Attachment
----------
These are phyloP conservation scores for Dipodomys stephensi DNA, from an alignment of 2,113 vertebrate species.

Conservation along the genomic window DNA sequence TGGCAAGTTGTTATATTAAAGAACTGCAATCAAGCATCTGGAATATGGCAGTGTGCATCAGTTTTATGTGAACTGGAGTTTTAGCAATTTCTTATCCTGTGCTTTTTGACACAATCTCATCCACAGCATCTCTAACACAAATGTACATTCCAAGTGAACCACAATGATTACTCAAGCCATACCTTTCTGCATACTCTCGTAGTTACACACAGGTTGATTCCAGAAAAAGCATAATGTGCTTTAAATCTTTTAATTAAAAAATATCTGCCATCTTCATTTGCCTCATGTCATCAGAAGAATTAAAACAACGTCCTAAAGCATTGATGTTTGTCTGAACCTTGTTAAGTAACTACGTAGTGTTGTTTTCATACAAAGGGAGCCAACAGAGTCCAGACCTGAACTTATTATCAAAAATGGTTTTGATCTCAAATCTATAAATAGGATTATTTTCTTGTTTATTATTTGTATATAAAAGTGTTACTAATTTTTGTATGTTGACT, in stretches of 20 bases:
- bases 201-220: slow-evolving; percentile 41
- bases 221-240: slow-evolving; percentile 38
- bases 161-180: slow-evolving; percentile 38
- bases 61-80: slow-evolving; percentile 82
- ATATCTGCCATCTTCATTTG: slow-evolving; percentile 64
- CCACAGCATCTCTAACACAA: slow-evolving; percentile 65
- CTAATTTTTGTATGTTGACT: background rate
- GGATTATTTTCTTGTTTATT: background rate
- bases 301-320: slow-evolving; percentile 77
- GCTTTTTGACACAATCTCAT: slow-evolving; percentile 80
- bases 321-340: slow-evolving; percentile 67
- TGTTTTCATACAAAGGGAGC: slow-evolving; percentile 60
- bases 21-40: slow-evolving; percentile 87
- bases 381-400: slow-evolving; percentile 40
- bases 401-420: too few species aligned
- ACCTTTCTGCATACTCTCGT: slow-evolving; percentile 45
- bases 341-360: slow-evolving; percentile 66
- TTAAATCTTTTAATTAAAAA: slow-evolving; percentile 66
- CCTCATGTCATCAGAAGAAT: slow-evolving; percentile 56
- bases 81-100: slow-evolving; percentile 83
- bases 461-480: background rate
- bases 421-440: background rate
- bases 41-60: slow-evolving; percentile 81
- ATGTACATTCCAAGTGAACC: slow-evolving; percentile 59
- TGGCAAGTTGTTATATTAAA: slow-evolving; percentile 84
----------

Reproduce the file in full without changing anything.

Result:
These are phyloP conservation scores for Dipodomys stephensi DNA, from an alignment of 2,113 vertebrate species.

Conservation along the genomic window DNA sequence TGGCAAGTTGTTATATTAAAGAACTGCAATCAAGCATCTGGAATATGGCAGTGTGCATCAGTTTTATGTGAACTGGAGTTTTAGCAATTTCTTATCCTGTGCTTTTTGACACAATCTCATCCACAGCATCTCTAACACAAATGTACATTCCAAGTGAACCACAATGATTACTCAAGCCATACCTTTCTGCATACTCTCGTAGTTACACACAGGTTGATTCCAGAAAAAGCATAATGTGCTTTAAATCTTTTAATTAAAAAATATCTGCCATCTTCATTTGCCTCATGTCATCAGAAGAATTAAAACAACGTCCTAAAGCATTGATGTTTGTCTGAACCTTGTTAAGTAACTACGTAGTGTTGTTTTCATACAAAGGGAGCCAACAGAGTCCAGACCTGAACTTATTATCAAAAATGGTTTTGATCTCAAATCTATAAATAGGATTATTTTCTTGTTTATTATTTGTATATAAAAGTGTTACTAATTTTTGTATGTTGACT, in stretches of 20 bases:
- bases 201-220: slow-evolving; percentile 41
- bases 221-240: slow-evolving; percentile 38
- bases 161-180: slow-evolving; percentile 38
- bases 61-80: slow-evolving; percentile 82
- ATATCTGCCATCTTCATTTG: slow-evolving; percentile 64
- CCACAGCATCTCTAACACAA: slow-evolving; percentile 65
- CTAATTTTTGTATGTTGACT: background rate
- GGATTATTTTCTTGTTTATT: background rate
- bases 301-320: slow-evolving; percentile 77
- GCTTTTTGACACAATCTCAT: slow-evolving; percentile 80
- bases 321-340: slow-evolving; percentile 67
- TGTTTTCATACAAAGGGAGC: slow-evolving; percentile 60
- bases 21-40: slow-evolving; percentile 87
- bases 381-400: slow-evolving; percentile 40
- bases 401-420: too few species aligned
- ACCTTTCTGCATACTCTCGT: slow-evolving; percentile 45
- bases 341-360: slow-evolving; percentile 66
- TTAAATCTTTTAATTAAAAA: slow-evolving; percentile 66
- CCTCATGTCATCAGAAGAAT: slow-evolving; percentile 56
- bases 81-100: slow-evolving; percentile 83
- bases 461-480: background rate
- bases 421-440: background rate
- bases 41-60: slow-evolving; percentile 81
- ATGTACATTCCAAGTGAACC: slow-evolving; percentile 59
- TGGCAAGTTGTTATATTAAA: slow-evolving; percentile 84